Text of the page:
“This amendment protects religious freedom and protects taxpayers from being forced to fund instruction in religious beliefs to which they do not subscribe,” Luchenitser said. “It protects public school education by protecting public funds from being siphoned off from public schools to private schools.”
Luchenitser described the lawsuit as “very aggressive” and said it “goes beyond what we’ve seen in other cases in terms of trying to push the boundaries and attack no-aid clauses that protect the rights of taxpayers not to have their funds used for religious education.”
Thirty-eight state constitutions have some kind of no-aid provision barring public money from being used to fund religious institutions or religious education, according to Steven K. Green, the Fred H. Paulus Professor of Law and director of the Center for Religion, Law and Democracy at Willamette University in Oregon.
Green said he was not surprised to see the South Carolina case in the wake of the Supreme Court’s 2020 decision in Espinoza v. Montana Department of Revenue, which addressed a Montana state constitutional provision barring state aid for religious schools. The court ruled in that case that a rule prohibiting students from using scholarships that were established with the help of state tax credits to attend religious schools discriminated against the schools and the families whose children wanted to attend them, in violation of the right to free exercise of religion guaranteed by the U.S. Constitution.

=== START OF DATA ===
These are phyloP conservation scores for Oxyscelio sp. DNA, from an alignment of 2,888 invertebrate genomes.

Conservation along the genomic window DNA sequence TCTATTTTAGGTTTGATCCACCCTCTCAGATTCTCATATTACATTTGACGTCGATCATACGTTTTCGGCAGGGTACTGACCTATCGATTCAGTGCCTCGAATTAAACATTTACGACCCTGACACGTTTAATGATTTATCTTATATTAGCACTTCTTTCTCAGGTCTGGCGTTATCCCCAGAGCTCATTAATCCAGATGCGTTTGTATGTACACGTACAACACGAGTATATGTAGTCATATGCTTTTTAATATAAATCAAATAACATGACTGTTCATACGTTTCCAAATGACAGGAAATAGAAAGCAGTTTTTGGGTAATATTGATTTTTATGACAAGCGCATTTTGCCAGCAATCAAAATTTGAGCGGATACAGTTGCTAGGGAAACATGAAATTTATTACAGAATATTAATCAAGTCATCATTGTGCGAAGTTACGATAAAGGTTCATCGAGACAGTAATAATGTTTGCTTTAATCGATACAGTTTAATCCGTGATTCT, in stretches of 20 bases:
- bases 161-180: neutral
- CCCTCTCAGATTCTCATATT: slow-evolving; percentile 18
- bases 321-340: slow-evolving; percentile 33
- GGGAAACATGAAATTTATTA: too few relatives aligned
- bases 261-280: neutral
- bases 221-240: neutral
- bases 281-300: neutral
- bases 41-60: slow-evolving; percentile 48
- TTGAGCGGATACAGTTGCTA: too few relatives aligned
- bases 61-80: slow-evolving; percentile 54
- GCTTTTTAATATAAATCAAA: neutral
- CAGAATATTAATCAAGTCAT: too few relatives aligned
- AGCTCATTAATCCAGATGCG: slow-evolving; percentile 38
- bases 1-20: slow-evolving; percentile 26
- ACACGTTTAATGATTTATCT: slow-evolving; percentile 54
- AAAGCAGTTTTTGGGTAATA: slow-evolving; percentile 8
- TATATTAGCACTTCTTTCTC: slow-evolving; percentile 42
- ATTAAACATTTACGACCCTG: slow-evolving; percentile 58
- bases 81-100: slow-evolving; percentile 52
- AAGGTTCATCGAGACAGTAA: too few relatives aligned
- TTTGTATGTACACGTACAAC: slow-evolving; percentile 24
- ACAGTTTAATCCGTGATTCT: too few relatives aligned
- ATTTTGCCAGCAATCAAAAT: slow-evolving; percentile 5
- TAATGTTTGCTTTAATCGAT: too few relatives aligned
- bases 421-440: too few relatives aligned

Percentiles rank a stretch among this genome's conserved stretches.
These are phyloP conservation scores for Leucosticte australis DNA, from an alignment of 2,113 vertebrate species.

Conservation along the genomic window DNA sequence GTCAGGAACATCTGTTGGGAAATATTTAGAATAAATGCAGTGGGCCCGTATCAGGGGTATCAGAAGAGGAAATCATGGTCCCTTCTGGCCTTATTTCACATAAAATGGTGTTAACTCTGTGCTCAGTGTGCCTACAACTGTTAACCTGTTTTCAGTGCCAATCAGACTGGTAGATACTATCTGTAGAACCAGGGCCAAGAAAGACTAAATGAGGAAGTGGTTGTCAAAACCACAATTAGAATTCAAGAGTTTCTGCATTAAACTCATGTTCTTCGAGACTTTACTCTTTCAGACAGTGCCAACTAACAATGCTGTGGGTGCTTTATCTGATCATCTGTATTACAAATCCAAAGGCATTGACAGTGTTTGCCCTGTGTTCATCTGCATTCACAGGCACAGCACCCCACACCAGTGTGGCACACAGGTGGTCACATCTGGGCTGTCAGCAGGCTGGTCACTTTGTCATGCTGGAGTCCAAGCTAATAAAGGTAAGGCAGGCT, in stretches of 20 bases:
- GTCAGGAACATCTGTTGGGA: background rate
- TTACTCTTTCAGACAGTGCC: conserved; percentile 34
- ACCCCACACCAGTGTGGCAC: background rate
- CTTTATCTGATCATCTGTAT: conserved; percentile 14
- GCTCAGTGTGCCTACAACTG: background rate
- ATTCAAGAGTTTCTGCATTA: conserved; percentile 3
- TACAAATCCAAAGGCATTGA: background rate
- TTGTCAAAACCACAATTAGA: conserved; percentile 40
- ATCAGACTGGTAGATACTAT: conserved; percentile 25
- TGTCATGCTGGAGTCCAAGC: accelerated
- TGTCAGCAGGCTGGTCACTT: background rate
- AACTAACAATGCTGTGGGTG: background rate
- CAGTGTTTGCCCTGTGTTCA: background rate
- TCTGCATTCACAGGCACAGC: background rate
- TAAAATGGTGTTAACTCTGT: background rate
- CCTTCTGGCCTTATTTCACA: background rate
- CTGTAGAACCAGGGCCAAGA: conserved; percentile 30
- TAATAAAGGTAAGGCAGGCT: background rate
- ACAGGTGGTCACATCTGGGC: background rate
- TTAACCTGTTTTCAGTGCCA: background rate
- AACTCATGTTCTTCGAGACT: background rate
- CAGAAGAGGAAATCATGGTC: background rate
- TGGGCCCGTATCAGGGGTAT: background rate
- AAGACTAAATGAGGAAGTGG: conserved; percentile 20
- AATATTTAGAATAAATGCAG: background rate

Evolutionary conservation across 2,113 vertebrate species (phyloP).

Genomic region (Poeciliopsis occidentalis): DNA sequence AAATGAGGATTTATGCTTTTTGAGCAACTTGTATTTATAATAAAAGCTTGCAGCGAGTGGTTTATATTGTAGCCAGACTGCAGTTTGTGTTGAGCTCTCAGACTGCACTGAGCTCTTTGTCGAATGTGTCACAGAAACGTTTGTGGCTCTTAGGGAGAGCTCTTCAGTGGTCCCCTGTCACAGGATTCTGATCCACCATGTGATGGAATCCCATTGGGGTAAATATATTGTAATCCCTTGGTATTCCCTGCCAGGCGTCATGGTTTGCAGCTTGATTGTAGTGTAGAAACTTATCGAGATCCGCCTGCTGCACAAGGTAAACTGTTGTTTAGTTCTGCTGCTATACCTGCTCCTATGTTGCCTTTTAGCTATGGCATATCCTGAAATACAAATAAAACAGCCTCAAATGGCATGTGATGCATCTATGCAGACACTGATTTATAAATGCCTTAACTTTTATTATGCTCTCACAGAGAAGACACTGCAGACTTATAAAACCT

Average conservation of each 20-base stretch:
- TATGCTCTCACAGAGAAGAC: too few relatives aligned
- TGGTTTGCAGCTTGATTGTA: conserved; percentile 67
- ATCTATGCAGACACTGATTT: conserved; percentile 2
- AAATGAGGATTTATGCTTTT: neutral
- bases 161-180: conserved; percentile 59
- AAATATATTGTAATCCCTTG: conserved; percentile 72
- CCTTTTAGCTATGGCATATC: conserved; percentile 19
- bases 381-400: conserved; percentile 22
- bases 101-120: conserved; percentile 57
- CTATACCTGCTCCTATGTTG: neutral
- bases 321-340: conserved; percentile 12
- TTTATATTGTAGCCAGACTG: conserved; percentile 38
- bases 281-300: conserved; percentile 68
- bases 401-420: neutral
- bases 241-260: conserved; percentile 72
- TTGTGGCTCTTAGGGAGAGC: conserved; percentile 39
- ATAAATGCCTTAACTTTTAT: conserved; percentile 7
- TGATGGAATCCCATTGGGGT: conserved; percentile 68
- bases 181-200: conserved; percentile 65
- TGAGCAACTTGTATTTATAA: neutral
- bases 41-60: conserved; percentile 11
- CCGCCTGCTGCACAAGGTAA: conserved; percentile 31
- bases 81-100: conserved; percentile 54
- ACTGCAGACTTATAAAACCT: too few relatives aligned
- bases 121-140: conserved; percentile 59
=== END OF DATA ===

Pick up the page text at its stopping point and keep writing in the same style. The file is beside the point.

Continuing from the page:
“The court basically gave an open invitation to these kinds of challenges,” said Green, who authored an amicus brief supporting Montana’s defense in the case. “I think we’ll be seeing more of these challenges, but they will become rather fact-sensitive depending on how the state is responding to the claims and the express, specific language of the state constitutional provisions.”
Green said it may be easier for the court to uphold the South Carolina provision because it applies equally to religious and nonreligious private institutions.
“Religious institutions are not being treated differently than other private institutions, which makes the free exercise claim weaker,” he said.
Daniel Suhr, senior attorney for the Liberty Justice Center, said the Espinoza case and a similar 2017 Supreme Court ruling involving a constitutional provision against public funding for churches in Missouri are important precedents for the suit the center is bringing on behalf of the independent colleges and Catholic K-12 schools in South Carolina.
“Those are great decisions for us, but they don’t complete the story in South Carolina, because South Carolina’s amendment discriminates against all independent and religious schools, so it’s not just limited to faith-based schools,” he said. “We feel like we’ve got a great base to start from in precedent, but we need the court in this case to recognize that a more broadly worded Blaine Amendment suffers from the same flaws as the amendments in Missouri and Montana that the Supreme Court has already addressed.”
“We think we are blazing new ground here,” Suhr said. “We are excited to tackle this for the first time in South Carolina to help the state confront and move beyond this ugly chapter in its history.”